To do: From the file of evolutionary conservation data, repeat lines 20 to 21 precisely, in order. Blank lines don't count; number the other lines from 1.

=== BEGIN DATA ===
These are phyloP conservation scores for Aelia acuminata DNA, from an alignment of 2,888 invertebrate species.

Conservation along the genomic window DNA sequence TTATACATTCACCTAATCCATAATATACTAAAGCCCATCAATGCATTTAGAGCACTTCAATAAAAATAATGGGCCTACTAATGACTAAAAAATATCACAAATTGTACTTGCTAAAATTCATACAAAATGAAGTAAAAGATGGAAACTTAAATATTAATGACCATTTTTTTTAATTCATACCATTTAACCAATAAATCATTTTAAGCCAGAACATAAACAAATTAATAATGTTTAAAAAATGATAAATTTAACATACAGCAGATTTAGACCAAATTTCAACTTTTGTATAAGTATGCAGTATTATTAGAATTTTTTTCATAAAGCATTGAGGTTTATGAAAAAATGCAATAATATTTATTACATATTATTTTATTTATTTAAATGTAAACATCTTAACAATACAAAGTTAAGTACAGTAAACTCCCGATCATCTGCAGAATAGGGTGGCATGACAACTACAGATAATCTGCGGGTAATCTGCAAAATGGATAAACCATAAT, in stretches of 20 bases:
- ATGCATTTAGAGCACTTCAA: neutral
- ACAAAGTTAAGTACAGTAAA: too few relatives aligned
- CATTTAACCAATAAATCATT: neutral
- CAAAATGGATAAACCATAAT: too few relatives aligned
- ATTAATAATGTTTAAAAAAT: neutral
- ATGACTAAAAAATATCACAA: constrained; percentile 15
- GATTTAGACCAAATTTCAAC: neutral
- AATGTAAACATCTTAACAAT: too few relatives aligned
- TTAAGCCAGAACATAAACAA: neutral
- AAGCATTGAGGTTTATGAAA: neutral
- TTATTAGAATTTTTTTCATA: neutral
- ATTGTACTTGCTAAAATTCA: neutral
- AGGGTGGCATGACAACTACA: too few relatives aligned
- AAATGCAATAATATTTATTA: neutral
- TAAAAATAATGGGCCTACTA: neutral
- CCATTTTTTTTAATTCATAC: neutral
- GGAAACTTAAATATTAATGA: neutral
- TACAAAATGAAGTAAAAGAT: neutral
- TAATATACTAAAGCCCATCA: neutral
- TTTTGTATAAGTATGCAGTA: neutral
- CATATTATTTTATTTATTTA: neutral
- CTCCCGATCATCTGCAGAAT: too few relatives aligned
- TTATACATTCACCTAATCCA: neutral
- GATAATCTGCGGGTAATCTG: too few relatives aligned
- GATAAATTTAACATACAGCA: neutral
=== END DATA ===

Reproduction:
- TACAAAATGAAGTAAAAGAT: neutral
- TAATATACTAAAGCCCATCA: neutral